The health and social care industry faces unique people challenges, with caregivers required to be both business-savvy while maintaining a caring, human side when interacting with residents and patients.
That skillset is difficult to acquire, and the industry is struggling to keep up – with an estimated 480,000 more posts needing to be filled by 2035 in the social care sector alone.
Here, we’ll discuss the key people challenges in the health and social care industry, as well as strategies for addressing them in order to create a successful work environment that motivates employees.
The key people challenges facing the health and social care industry:
1. Attracting the right people
One of the significant challenges that HR professionals face in the health and social care industry is attracting talent. The industry is stereotyped as one with long hours and low pay, despite the training and qualifications needed.
Recruiting and the right people for your health and social care workforce can be a challenge but, with the right strategies in place, it doesn’t have to be.
- Develop an attractive recruitment process. It’s important to have an efficient and effective recruitment process that is tailored to the needs of your organisation. In addition, make sure there are opportunities for people to apply in-person, as well as online.
- Leverage social media to attract potential candidates. Social media can be a powerful tool for recruiting and retaining the best talent. Utilise platforms such as LinkedIn to build relationships with potential candidates and promote job openings.
- Offer competitive compensation packages. Offering competitive pay is essential in order to attract and retain qualified individuals. Consider offering incentive-based compensation plans or bonuses to create an attractive package that will entice employees to stay with your organisation.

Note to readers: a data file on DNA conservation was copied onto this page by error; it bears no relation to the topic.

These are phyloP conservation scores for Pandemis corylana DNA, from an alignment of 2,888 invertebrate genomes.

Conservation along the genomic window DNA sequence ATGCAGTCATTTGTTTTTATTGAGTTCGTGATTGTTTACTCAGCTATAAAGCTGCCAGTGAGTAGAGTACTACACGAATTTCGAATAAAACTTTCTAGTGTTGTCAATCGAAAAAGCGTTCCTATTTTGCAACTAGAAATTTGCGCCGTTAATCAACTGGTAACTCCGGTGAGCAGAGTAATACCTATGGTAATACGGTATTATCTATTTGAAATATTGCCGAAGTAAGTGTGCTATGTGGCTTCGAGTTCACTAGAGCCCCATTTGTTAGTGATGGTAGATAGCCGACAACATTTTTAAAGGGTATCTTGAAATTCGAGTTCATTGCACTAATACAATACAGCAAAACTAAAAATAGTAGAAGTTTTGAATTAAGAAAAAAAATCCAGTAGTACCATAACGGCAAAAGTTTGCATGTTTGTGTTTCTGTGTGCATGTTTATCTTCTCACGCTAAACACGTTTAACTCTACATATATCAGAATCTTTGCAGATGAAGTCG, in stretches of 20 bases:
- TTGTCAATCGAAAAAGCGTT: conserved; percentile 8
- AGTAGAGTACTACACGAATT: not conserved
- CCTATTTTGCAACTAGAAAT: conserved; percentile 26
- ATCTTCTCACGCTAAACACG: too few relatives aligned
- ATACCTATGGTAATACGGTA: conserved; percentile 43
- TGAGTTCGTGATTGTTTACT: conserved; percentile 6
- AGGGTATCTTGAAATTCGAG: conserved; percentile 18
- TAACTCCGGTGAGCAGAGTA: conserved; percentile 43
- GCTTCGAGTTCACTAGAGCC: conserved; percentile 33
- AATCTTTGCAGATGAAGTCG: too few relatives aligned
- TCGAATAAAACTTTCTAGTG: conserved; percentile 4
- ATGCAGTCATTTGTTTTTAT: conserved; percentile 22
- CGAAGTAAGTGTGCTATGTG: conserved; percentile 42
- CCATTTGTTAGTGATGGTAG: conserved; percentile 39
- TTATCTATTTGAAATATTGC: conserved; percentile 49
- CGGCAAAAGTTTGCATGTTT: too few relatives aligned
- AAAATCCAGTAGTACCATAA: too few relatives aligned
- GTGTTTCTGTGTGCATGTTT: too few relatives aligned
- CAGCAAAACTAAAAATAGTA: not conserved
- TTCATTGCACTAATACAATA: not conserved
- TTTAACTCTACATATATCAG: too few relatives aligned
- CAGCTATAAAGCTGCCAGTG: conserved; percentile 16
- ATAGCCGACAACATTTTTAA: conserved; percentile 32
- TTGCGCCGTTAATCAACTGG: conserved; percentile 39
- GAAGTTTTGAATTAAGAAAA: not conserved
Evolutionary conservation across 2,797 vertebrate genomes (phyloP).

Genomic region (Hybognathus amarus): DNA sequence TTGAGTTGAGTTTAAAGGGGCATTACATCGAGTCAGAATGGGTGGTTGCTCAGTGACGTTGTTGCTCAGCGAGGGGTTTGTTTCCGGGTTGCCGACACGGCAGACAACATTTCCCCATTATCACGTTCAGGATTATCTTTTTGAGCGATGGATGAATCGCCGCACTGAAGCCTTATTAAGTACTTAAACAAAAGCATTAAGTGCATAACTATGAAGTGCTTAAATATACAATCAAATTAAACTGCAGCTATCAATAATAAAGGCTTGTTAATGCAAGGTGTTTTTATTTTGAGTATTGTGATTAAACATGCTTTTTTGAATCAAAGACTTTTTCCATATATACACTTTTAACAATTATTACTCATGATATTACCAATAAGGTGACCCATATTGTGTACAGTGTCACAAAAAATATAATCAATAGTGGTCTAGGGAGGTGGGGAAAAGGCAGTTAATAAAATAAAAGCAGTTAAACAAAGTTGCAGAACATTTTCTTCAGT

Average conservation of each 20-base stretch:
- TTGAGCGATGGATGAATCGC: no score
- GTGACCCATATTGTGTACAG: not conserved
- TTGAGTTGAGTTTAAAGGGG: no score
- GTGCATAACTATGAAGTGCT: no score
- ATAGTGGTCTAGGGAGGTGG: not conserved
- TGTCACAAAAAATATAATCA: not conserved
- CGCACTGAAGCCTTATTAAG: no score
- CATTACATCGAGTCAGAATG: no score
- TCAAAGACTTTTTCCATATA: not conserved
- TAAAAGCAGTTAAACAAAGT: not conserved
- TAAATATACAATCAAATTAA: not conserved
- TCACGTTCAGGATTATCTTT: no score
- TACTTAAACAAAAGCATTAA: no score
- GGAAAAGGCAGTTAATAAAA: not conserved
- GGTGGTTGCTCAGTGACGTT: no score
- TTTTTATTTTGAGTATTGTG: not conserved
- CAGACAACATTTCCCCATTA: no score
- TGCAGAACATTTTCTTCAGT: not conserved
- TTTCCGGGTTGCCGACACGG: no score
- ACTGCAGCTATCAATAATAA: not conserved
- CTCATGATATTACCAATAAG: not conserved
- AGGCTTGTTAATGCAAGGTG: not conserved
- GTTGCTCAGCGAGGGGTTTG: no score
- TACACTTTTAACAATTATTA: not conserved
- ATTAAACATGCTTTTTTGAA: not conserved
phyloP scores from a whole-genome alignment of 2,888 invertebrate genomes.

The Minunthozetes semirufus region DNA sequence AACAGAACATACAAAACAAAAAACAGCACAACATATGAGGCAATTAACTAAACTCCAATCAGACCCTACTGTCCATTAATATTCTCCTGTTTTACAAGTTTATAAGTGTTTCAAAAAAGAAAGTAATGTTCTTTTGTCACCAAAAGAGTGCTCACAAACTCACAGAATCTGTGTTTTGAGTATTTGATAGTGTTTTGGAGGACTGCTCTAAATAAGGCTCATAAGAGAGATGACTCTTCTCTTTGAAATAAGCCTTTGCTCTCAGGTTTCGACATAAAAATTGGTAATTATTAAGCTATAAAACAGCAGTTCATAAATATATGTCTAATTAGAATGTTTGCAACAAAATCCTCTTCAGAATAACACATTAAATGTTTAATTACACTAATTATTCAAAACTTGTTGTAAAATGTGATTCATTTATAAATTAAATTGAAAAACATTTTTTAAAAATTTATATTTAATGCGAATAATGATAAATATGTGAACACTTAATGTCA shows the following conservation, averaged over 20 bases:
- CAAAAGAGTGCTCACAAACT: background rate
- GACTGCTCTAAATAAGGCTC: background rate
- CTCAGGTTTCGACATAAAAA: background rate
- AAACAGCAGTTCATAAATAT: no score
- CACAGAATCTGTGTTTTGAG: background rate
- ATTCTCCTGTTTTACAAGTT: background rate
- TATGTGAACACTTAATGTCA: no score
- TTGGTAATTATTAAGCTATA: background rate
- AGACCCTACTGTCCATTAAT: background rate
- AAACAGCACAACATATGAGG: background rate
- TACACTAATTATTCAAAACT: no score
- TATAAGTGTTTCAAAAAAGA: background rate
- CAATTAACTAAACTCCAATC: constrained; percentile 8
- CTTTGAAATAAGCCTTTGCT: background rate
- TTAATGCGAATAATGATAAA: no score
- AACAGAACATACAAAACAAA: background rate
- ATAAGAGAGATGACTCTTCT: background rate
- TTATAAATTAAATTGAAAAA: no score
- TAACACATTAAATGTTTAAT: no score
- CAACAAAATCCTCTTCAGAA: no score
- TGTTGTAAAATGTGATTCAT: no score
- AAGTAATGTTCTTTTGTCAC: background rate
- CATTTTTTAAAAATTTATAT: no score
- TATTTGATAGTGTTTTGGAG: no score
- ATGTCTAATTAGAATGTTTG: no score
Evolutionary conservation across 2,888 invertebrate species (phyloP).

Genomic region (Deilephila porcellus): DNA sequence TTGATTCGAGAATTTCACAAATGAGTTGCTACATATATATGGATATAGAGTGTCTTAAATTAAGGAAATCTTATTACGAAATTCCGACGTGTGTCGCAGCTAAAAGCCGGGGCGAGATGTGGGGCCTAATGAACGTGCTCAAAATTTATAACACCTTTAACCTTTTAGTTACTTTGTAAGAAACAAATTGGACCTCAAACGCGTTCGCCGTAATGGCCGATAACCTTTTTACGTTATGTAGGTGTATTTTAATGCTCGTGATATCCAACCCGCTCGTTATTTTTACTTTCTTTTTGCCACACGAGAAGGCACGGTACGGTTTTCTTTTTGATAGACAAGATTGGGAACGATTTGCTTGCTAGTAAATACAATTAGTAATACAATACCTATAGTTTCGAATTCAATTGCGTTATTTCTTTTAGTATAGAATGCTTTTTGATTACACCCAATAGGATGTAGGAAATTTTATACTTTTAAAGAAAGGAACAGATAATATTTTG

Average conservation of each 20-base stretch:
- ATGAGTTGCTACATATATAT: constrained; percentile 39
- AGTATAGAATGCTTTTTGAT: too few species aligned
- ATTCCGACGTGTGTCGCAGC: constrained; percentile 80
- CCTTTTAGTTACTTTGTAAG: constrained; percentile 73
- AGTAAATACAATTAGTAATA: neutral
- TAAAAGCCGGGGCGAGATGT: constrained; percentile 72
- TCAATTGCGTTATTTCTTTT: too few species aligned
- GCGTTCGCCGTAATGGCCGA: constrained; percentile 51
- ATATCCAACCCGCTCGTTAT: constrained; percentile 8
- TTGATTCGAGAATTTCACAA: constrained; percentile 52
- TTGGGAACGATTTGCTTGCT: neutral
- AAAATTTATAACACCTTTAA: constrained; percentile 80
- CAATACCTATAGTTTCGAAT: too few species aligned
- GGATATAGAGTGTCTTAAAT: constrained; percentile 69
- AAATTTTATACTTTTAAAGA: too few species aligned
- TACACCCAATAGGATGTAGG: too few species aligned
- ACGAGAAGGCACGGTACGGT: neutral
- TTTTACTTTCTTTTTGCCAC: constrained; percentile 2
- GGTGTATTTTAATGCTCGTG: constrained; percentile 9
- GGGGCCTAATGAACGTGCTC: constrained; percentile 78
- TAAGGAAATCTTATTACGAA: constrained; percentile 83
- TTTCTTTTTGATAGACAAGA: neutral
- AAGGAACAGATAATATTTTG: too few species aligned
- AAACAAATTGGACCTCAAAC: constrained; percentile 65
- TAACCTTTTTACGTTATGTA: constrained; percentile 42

- Create a positive work environment. Implementing initiatives that will increase employee engagement and satisfaction can go a long way in creating a successful workforce. Consider introducing activities such as team building exercises or offering flexible work hours to foster camaraderie and boost morale.
2. Keeping hold of existing employees
According to a report by Gallup, the health and social care industry has one of the lowest employee engagement levels – with only 32% of employees reporting feeling engaged at work. Disengaged employees are unhappy, unproductive, likely to be looking for a job somewhere else, and may even negatively affect their colleagues.
Organisations in the health and social care sector may also have diverse workforces, with employees from different cultures and backgrounds. This can create challenges related to communication, cultural differences, and managing expectations – which can further impact engagement levels.
Employee engagement is clearly linked to recruitment, and should be the number one focus for HR leaders who want to keep hold of current employees.
The bottom line is that regularly listening to your employees, understanding their needs, and acting on their feedback, is the only way to guarantee improvements in engagement – and to retain your top talent.
3. Employee health and safety
The health and safety of employees should be a top priority for all health and social care organisations. A lot of caring roles involve physical, mental and emotional hazards. Stretched workforces often lead to slips in safety procedures – leading to a rise in accidents, lower CQC ratings, higher staff turnover and increased costs.
HR professionals are, therefore, responsible for creating safer workplaces and developing safety protocols and policies that ensure employees’ wellbeing.
- Provide adequate safety training. Employees should be trained on proper safety procedures and given refresher courses on a regular basis.